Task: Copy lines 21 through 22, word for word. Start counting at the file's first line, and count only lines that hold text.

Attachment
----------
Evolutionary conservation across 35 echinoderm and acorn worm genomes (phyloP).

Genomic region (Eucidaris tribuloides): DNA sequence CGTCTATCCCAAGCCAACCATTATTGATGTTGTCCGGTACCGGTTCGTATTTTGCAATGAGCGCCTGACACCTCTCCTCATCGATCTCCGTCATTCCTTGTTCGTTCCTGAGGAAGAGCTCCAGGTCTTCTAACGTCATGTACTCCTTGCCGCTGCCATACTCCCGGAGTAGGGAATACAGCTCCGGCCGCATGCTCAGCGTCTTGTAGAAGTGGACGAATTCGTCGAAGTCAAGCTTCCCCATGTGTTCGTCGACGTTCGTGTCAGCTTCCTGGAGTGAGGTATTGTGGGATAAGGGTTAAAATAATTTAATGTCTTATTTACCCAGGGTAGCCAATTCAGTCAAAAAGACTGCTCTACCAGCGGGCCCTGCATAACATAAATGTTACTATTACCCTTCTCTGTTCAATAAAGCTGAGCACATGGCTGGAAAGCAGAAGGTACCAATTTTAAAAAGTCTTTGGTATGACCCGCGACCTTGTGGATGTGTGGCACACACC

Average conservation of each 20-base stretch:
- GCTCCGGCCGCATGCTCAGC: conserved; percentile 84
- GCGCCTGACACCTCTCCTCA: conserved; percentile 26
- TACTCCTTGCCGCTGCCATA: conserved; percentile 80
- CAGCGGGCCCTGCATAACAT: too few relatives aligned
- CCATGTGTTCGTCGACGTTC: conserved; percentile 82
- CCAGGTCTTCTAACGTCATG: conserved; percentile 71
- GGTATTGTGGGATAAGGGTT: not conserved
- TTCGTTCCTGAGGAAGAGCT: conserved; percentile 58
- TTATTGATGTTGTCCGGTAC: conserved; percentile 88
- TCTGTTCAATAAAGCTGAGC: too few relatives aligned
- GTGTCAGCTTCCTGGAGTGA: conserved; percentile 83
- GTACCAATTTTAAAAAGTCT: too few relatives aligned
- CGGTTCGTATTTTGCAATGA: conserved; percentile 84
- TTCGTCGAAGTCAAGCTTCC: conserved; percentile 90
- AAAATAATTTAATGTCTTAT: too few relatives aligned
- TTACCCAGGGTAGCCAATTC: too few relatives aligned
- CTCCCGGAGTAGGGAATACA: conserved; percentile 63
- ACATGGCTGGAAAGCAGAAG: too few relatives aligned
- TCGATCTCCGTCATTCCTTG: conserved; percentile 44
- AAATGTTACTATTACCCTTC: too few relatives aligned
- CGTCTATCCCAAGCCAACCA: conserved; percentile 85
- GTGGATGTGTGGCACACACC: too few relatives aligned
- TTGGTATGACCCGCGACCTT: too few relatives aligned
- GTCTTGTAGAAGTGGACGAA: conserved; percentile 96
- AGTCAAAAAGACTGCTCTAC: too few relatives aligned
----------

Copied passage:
- ACATGGCTGGAAAGCAGAAG: too few relatives aligned
- TCGATCTCCGTCATTCCTTG: conserved; percentile 44